Over the last two decades, the push for greater integration of women into combat-related jobs in the military has gained tremendous ground. The 1994 Direct Ground Combat Definition and Assignment Rule replaced the previous “risk rule” which “excluded women from units that had a high probability of engaging in ground combat” (Barry 20). Although more progressive than its predecessor, the 1994 policy still “excluded [women] from units below the brigade level whose primary mission is to engage in direct combat on the ground” (Barry 20). This policy was based on the assumption that battlefields were going to remain linear with distinct frontlines and rear-echelons.

Today’s recent conflicts in Iraq and Afghanistan have proven that battlefields no longer have this distinction of combatant front lines and non-combatant rear-echelons; they are non-linear and unpredictable. Due to this new aspect of warfare, 152 U.S. servicewomen were killed from 9/11 to January 2013. During this time, “women made up almost 15% of U.S. military personnel” (Barry 20), and were finding themselves in direct combat even though they remained in non-combat jobs.

In the 2011 National Defense Authorization Act, Congress “required the defense and service secretaries to review policies ‘to determine whether changes needed to ensure that female members have an equitable opportunity to compete and excel in the armed forces” (Army Times). But this was not enough for civilian groups such as the American Civil Liberties Union (ACLU), which took the case of four female service members who felt they were discriminated against by the current policies of the military. The four service members’ argument resided in the fact that “[the] majority of senior leadership positions in the U.S. military were held by former infantry and armour officers, excluding women from these roles created an unnecessary glass ceiling for female officers” and “violated their constitutional rights” (Barry 21).

As it stands now for the Army, an announcement from Defense Secretary Leon Panetta opened 14,000 jobs that were previously closed off to women. However, 30% of Army jobs will still be restricted to only men, but must now develop “gender neutral” standards for integrating women in the future (Army Times). The Department of Defense (DOD) still has time to recommend exceptions, such as Special Forces and Infantry, but they “must be narrowly tailored and based on a rigorous analysis of factual data regarding knowledge, skills, and abilities needed for the position” (Barry 21). These recommendations also will require the approval of the current Secretary of Defense.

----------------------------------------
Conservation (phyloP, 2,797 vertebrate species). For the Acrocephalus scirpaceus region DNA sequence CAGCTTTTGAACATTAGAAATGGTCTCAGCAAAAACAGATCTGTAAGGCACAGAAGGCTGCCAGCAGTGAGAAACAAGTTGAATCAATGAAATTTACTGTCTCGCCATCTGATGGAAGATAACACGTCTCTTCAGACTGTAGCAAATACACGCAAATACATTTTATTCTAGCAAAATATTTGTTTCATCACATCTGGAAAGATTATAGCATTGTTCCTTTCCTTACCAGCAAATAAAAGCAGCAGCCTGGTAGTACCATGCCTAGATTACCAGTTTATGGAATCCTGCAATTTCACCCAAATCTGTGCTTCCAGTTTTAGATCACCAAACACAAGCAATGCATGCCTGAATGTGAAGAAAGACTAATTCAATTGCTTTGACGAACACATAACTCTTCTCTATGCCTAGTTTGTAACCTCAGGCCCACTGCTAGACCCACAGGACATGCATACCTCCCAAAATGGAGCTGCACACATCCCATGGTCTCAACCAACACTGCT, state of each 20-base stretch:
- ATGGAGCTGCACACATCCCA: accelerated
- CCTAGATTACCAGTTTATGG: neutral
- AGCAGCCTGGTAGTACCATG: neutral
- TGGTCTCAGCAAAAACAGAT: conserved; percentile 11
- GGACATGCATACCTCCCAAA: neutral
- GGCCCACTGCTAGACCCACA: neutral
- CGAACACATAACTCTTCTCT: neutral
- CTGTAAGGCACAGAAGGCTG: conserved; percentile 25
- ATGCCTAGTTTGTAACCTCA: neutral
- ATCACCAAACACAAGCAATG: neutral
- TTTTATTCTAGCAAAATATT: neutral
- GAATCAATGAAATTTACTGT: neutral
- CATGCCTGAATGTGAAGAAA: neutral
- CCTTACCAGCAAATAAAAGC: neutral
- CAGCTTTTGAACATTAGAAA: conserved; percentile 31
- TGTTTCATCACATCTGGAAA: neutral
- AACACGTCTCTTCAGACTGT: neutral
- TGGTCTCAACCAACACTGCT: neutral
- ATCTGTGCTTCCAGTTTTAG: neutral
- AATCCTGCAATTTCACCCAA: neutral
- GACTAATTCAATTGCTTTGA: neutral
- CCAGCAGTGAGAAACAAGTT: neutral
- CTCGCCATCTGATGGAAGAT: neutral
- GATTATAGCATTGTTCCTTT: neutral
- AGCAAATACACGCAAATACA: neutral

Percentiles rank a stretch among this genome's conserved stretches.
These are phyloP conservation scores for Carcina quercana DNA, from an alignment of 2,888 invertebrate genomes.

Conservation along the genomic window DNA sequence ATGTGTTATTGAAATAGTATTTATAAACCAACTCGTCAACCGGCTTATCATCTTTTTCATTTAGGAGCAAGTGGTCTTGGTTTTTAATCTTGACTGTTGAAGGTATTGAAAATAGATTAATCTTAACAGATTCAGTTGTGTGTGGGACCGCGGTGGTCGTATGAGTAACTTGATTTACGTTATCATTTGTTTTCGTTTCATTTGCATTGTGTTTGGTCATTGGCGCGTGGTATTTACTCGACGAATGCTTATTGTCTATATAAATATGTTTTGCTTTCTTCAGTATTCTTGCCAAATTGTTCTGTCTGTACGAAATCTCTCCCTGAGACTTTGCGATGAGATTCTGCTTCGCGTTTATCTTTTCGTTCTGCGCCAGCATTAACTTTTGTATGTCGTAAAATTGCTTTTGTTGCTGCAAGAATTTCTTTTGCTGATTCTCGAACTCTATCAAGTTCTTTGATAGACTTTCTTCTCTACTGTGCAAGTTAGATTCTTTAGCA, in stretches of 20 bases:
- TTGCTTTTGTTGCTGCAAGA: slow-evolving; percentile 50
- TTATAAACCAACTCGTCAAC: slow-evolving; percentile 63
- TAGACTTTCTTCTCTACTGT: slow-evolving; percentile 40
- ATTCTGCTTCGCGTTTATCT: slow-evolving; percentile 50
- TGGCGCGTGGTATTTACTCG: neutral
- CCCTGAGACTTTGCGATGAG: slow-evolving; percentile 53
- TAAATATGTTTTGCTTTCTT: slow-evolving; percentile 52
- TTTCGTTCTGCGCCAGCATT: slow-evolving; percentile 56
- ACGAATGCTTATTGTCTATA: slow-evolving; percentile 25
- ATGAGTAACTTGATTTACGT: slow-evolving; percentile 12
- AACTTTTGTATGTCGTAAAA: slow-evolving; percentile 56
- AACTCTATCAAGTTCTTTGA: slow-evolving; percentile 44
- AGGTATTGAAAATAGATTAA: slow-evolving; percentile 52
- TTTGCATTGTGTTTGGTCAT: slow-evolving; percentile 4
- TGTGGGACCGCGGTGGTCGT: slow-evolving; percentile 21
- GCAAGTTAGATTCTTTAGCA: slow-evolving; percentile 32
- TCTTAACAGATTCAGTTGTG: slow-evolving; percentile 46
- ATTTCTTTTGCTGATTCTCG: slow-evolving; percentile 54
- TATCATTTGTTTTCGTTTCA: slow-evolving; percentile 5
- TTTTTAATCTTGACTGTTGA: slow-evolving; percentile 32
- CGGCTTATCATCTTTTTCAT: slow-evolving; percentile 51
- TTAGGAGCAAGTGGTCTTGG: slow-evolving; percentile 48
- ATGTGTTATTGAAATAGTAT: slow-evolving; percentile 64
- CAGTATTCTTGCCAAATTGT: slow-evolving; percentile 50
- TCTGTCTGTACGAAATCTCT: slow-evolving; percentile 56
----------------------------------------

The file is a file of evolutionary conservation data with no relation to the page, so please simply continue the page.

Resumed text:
Despite all the risks, women are still pushing for complete equal rights and access to every job in the military, including Special Forces and the Infantry. As stated before, most field-grade officers begin their careers in these combat jobs that are banned for women. Also, there are many Army schools that are only open to Special Forces or the Infantry that, once completed, are worth points for promotions.

Because women cannot participate in these schools, they are not eligible for these points which lead to quicker promotions and more pay. Women also argue that, since they have already shown they can perform in direct combat, they want the opportunity to serve their county in combat just as any male has the same right. But serving in “direct combat” differs from the life of soldier in a combat job.

Up to now, many tests have already been done regarding the physical stresses of the combat soldier’s life as opposed to the time spent in actual direct combat. The case studies which, will be elaborated on later in this paper, show that the female body cannot sustain the physical stresses over time due to physiological differences as well as their male counterparts. Studies have already been published proving that the physical demands of these combat jobs are greater than non-combat jobs. Soldiers in these roles already have higher injury rates then their non combat counterparts and the rate will more than double with the integration of females. This injury rate turns an emotional argument into an economic one, and specifically how it economically affects you, the taxpayer.

Before explaining how the integration of women into combat roles is not an economically sound decision, we need to define the term “combat.” Now, before you go and bring up a dictionary definition, I do not care what it says in some book. Eleven long years I have served in the infantry and Special Forces, and I can tell you that you will not find it written, typed, printed, or posted anywhere; to comprehend it, you need to have lived it.